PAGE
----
Studying Scores

Discussion in 'Trumpet Discussion' started by Young Trumpeter, Mar 2, 2008.

  1. Young Trumpeter

    Young Trumpeter Pianissimo User

    Jun 10, 2006
    What exactly is meant by the term "studying a score"? I've been getting into composing and conducting lately, even starting a few pieces of my own. I'm even thinking about buying scores to famous pieces. Any ideas on where to start? and when i get a new score what do i do to "study" it? I'm really starting to love this side of music.

  2. np7

    np7 New Friend

    Dec 17, 2007
    You can study a score from a trumpet perspective, or as an analysis of the work as a whole. I'm guessing you are talking about orchestral scores..
    If going from the trumpet perspective, I suggest starting with a piece that you really enjoy and would play. If going for full analysis, I would start with a Mozart or Beethoven symphony.

    If from trumpet perspective:

    look at what other instruments are playing with the trumpet parts (orchestration)
    -is anything doubling the part?
    -What is the balance between the different lines

    What role is the trumpet playing---main melody, secondary line etc etc etc

    if as a whole:

    -you can start with figuring out the form of the movement/piece.
    -harmonic analysis
    -look at what main motives are used and how they are developed.

    along those lines
  3. rowuk

    rowuk Moderator Staff Member

    Jun 18, 2006
    Studying a score can be so much more than the notes. Finding out about the life of the composer, what other pieces were composed during that time, playing practice, what instruments were used back then. The notes themselves are sometimes different. If there is a facsimile of the original score, you often find that the editors of modern editions have taken great liberties (that many times could be questioned).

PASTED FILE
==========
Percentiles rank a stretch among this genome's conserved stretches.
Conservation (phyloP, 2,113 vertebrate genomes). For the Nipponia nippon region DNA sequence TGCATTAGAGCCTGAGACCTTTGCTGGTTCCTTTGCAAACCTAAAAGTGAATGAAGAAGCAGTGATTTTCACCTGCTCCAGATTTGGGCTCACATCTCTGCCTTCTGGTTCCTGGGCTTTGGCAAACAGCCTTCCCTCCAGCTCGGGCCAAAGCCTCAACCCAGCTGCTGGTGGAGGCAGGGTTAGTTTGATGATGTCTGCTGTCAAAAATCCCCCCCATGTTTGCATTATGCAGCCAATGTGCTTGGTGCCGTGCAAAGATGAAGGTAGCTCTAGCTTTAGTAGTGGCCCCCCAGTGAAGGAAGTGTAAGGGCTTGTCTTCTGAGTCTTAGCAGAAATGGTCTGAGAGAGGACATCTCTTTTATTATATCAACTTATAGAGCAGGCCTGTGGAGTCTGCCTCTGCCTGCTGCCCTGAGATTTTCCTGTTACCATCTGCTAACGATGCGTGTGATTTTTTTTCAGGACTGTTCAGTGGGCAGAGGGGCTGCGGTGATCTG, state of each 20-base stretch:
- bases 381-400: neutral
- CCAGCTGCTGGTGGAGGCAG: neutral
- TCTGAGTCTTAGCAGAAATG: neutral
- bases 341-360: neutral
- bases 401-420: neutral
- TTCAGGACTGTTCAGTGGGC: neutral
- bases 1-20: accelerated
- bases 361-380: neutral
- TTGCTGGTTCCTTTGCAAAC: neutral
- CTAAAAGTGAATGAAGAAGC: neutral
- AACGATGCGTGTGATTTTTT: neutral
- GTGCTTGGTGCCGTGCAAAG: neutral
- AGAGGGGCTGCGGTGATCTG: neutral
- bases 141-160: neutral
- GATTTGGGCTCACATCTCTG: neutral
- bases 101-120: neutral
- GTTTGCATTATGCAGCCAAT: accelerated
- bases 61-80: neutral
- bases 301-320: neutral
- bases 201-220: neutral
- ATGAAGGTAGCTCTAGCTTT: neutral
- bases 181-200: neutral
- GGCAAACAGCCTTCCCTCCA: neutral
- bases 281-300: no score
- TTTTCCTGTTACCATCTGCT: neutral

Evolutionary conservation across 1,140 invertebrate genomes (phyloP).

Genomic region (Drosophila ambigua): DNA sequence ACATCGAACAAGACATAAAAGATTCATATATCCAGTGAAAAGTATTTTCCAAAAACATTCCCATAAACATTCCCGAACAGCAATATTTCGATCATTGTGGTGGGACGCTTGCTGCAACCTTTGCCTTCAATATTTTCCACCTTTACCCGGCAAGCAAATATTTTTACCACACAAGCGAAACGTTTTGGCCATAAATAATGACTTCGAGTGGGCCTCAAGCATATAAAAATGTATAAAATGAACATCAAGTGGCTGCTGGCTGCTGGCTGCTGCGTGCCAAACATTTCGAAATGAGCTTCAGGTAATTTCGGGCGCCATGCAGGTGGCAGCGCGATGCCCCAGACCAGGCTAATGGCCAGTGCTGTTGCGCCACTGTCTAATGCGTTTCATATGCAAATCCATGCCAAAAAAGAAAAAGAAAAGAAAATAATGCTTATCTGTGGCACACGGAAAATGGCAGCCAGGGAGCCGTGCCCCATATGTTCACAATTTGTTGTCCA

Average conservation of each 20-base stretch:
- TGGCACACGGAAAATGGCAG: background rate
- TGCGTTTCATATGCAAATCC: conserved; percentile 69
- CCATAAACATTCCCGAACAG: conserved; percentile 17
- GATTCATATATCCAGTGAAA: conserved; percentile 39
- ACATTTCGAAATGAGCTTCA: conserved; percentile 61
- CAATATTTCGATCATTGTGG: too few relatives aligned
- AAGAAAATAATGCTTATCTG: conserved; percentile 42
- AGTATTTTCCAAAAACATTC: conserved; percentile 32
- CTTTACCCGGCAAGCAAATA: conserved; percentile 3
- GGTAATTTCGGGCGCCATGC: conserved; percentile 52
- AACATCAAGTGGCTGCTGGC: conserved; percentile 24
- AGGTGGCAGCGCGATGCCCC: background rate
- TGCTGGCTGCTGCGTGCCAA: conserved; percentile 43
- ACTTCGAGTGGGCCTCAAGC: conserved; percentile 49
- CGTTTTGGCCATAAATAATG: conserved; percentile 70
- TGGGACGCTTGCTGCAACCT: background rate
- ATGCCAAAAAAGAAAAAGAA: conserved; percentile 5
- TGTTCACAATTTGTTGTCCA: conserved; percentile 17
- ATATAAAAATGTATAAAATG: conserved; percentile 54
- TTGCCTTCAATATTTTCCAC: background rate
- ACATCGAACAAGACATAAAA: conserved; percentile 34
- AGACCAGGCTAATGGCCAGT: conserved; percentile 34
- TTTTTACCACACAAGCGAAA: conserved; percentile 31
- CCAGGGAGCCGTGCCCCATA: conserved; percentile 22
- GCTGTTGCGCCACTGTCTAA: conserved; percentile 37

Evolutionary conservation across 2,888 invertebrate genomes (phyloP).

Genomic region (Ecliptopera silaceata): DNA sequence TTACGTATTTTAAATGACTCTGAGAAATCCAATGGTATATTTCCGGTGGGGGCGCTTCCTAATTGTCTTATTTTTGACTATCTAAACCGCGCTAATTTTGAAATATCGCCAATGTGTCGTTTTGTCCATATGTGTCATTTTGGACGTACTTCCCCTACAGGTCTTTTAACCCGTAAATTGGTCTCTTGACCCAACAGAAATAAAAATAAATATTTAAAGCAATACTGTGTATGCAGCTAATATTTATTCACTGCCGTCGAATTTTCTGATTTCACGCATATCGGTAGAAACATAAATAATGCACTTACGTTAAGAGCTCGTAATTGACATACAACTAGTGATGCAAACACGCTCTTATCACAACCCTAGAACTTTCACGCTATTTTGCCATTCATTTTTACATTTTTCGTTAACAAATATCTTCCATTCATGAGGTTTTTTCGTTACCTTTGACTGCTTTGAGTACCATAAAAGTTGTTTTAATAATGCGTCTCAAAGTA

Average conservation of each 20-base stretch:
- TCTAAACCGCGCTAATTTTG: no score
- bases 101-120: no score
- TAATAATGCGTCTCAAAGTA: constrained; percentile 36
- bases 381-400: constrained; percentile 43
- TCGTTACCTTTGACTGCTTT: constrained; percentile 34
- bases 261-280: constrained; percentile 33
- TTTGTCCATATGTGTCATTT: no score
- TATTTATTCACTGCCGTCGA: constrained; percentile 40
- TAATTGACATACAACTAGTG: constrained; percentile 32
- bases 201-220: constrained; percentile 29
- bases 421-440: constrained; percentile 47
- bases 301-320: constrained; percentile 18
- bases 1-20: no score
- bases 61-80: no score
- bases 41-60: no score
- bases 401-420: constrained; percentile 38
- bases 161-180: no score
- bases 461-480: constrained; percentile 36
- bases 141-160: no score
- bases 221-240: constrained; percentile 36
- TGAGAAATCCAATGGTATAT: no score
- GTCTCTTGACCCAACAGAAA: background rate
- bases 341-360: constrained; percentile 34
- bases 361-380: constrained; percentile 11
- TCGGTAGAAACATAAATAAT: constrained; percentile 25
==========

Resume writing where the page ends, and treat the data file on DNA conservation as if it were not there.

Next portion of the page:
As a trumpet player, I would buy the score to the Haydn Concerto. In many cases you will see orchestra phrasing and articulation that differs greatly from the trumpet parts we use!
    Phrasing, dynamics, musical themes, form are all your first stop. Once you have some more experience, you will find other important clues to the composers personality. That leads to a better understanding of what was really meant.
  4. BlackWhite

    BlackWhite Pianissimo User

    Feb 27, 2008
    I'm not exactly sure what it means by studying a score,but this is what I feel and what I do when I get a new score:

    -Check the conductor's score.Look which part you are plying with the rest of your section,or other sections etc. This helps you know which part of the balance you should be and how loud to play.Another thing is the different chods,so you know how to take care the intonation of any notes and so on.

    -Do some research about the song.What it means;,where,when and why it was composed;understanding and interpreting the lyrics;knowing the history or story of the songs etc. Helps you set the mood for the particular song,so that when you play,you have the right "feel" in you,allowing you to appreciate the music much better and play better.This helps m alot,especially when I need to play expressive phrases or music.

    -Now the technical part comes in.Working out notes and tempo.Start slow and then gain speed only when you are confident in slow speed.I would suggest that you make yourself able to play faster than required for fast peices and slower than required for slow peices,jus to ensure incase the conductor gets too excited(you never know).

    -Be confident in your own playing,and meet up with your section or people playing the same parts as you,so you can work out and make sure when you ply in the orchestra/band,you know what to do and stuff.

    That's how I practice my songs,or as you might call it,study the score.
  5. utu

    utu New Friend

    Mar 6, 2008
    Last edited: Mar 23, 2008

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